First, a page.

Top 10 Training Tips with Olympic Marathon Runner Milly Clark
Milly Clarke ran her first ever official marathon in 2015, a year later she was representing Australia at the Olympics in Rio. So if there is anyone to be giving advice on how to run a race, it’s definitely her.
1. Quality over Quantity
I am a real believer in making sure that every run I do counts. It is easy to get caught up in how many kilometres you are running – or how many times a week you’re running that you lose the quality of training runs. Sometimes a stressful week at work or the weather means you can’t get out as often as you’d like for a run…but if you worry less about how many runs you’re doing and just focus on quality – the results come race day will be just the same.
2. Go by Feel
The technology of the 21st century sees a lot of fancy watches, with people constantly checking splits and being worried about their pace. I often don’t run with a watch and find it more enjoyable to just run by feel – it can be very liberating. If you get too caught up in focusing on what pace you ‘should’ be running, it takes the fun out of training. This is especially true if you’re having a bad day and struggling to hit your pace! By the same token – if you are having an awesome day and feeling great – would you slow down to make sure you are hitting your splits? ;)
3. Mix it Up
Try running different places around Sydney (or wherever you are from). There are so many great spots to drive and run. It is good to keep stimulating yourself so running the same loop over and over doesn’t become a chore. Otherwise you just get really good at running that same path. Sometimes I like to pick a nice café to start from – then I have something to look forward to once I finish my run!
4. Have a Clear Goal or Focus
Before I start training I like to have a goal or something to work towards rather than running around aimlessly. It makes every painful training run worth it when you know you’re working for something in particular. Try writing down “Gold”, “Silver” and “Bronze” goals – with Gold being the ultimate dream or focus, followed by Silver and Bronze also being targets that if you reach them, you’ll also be very satisfied.
5. Fuel Properly
This does not just mean eating a massive spaghetti dinner the night before the race! In order for your body to adapt and absorb the benefits from training you have to eat and drink properly around hard training sessions too. If you know you have a hard training session coming up the next day – have a carb rich dinner and prepare yourself the day before so that all the nutrients are absorbed and ready to burn come training time.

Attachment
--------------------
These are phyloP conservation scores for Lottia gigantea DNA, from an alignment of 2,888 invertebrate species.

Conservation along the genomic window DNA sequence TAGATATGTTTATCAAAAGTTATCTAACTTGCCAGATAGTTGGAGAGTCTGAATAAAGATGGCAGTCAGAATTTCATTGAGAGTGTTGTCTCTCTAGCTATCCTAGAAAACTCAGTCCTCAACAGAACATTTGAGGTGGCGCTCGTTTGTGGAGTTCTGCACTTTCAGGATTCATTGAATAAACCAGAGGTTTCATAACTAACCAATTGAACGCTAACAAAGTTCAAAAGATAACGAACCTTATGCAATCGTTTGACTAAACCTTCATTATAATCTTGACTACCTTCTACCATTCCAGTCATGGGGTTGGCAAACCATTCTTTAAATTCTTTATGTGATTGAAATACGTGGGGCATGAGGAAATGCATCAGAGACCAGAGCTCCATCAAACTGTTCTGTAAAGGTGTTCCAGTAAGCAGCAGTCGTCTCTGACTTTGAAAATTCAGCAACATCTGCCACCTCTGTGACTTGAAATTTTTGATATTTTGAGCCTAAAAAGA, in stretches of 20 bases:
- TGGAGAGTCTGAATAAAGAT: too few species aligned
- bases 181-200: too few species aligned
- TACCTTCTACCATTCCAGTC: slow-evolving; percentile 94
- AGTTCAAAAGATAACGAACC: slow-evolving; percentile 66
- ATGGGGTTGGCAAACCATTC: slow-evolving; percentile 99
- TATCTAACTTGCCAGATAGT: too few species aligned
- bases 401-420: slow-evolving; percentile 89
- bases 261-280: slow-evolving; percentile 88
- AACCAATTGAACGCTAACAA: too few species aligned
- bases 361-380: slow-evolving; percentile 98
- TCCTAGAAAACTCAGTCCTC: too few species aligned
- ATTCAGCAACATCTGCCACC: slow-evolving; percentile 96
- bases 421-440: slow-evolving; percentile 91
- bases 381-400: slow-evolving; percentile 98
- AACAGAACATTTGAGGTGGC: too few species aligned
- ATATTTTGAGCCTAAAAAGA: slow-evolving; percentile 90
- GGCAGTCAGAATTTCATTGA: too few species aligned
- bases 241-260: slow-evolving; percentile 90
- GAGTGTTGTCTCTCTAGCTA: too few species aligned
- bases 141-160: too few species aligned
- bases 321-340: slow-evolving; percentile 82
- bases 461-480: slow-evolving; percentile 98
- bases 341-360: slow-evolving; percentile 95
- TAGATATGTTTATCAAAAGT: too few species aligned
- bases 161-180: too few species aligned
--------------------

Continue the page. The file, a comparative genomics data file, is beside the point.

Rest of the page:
6. Drink NUUN
We don’t just lose water when we sweat and often people don’t realise they are also losing valuable electrolytes during a run. These are minerals such as sodium, magnesium, potassium and calcium – all crucial for working muscles. Keeping yourself hydrated with an electrolyte product such as NUUN means everything you’ve lost through sweat can easily be replaced quickly ready for the next training run.
7. Get Some Cool Running Gear
As the mornings begin to stay darker and the days shorter, getting out for a run also gets harder. Everyone struggles with motivation at some point – so having a cool matching outfit, bright socks or singlets can add a little spring to your step.
8. Run with Friends or a Group
Having a trusty sidekick or joining a running group can really help get you out the door and push you harder during a tough training session. You might also be a source of motivation for someone else – it makes the solo sport of running feel more like a team effort.
9. Treat Yourself to a Massage or Treatment
Who doesn’t love a good massage? If you have been training hard, there is nothing like a good massage to help keep your muscles loose and flush out all the rubbish that builds up over the week. Every week or two is important and will help keep you injury free as well.
10. Keep a Balance
Training for an event or race shouldn’t mean the rest of your life gets put on hold or you start to sacrifice other important things. Missing a few runs, or having a few “off” training sessions won’t ruin your race. Family, friends, work and downtime are also valuable parts of our lives that should never be neglected once you start to ramp up training. Balancing training and other “life” is tough – but very rewarding once you settle into a routine.